Also variables are put in the model by seemingly random order – may be in the order they were created, needed in the GSP or something else. These Bulk Models are not uncommon – and this is just “only” 6 things returned – for various parts of the UI. Maybe we can clean this up a bit.

Part 1 – View Model

Let’s introduce a View Model, a plain-old Groovy object (POGO) just for the purpose of holding related data for a view “component”. Hey, this is the first time I hear you mentioning a component. Yes, it’s one of those overloaded terms which can mean anything. That’s fortunate, because we can create also POGOs for anything 😉

Create a new class at the bottom of HomeController.groovy and name it according to whatever your UI widget or component represents. I kept saying “tasks overview” up until now and could have called the new class: TasksOverview.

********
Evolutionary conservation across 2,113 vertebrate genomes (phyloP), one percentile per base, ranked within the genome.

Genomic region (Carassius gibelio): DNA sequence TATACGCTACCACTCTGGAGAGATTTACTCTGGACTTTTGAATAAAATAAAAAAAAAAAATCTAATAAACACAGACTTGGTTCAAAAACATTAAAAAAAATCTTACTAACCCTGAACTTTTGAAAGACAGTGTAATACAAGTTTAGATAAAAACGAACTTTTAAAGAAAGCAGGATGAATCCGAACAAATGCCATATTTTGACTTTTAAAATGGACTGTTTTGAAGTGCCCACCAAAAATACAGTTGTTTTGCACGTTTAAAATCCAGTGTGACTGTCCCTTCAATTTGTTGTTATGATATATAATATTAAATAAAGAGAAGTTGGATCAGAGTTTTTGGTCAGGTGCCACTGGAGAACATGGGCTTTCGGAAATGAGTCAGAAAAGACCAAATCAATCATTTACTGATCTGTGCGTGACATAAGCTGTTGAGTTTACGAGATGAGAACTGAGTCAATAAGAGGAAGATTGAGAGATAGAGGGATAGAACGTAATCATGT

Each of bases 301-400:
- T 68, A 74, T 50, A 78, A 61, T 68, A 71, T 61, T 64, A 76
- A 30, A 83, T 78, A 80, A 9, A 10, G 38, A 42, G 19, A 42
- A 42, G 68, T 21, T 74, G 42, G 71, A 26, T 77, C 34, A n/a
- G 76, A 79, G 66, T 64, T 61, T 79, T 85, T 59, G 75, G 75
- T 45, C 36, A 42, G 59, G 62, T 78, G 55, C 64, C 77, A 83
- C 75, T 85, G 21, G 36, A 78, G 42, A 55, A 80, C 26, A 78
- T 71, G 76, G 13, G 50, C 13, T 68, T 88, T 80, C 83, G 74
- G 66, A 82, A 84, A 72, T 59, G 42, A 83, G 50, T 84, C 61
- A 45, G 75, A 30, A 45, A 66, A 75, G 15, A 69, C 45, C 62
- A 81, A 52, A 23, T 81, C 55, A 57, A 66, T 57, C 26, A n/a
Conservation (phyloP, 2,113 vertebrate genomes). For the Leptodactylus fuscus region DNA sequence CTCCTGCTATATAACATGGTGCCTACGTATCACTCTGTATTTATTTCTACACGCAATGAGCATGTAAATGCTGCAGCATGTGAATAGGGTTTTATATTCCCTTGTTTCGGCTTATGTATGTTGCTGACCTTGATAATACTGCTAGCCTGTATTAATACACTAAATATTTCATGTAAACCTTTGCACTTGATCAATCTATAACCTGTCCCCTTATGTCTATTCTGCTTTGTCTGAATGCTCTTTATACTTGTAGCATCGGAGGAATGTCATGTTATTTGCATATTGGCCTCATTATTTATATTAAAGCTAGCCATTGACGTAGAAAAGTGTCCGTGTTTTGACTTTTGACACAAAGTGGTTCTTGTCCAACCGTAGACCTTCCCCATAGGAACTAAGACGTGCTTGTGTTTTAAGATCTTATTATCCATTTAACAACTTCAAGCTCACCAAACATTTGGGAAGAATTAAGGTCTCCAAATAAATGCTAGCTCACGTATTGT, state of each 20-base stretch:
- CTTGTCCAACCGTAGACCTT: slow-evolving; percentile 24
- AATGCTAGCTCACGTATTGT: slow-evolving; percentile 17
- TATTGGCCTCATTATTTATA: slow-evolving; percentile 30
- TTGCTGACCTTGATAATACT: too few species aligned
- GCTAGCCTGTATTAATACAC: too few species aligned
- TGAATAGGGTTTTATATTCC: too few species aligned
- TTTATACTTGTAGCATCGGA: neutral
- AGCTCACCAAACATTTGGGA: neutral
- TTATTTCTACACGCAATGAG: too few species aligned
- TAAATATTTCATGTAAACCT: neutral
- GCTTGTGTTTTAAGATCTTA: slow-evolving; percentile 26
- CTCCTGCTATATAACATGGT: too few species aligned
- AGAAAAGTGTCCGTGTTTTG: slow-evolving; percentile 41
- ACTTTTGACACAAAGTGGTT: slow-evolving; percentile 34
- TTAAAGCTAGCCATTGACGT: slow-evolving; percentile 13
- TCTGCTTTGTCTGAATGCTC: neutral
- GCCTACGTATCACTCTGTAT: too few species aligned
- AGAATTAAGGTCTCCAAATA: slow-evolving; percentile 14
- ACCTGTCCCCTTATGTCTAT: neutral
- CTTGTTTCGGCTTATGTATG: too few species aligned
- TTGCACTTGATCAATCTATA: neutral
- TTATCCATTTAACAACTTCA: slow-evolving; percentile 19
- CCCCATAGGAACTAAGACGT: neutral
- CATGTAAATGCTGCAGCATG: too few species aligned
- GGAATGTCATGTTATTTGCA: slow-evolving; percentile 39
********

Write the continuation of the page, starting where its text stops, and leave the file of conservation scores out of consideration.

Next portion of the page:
In this particular case we’re getting the layout from an external webdesign agency and they usually also think about naming objects, for use as CSS selectors or JavaScript objects. A look in the source revealed:

Task browser!

Especially when in a project where a lot of UI elements are used, it’s important to name things early on between design and development teams. You just can’t keep saying that hourglass thingy in the upper-right corner.

The TaskBrowser class can also be a seperate TaskBrowser.groovy in the src folder, but right now it’s only used on the homepage so just putting it below the HomeController class in HomeController.groovy will do for now.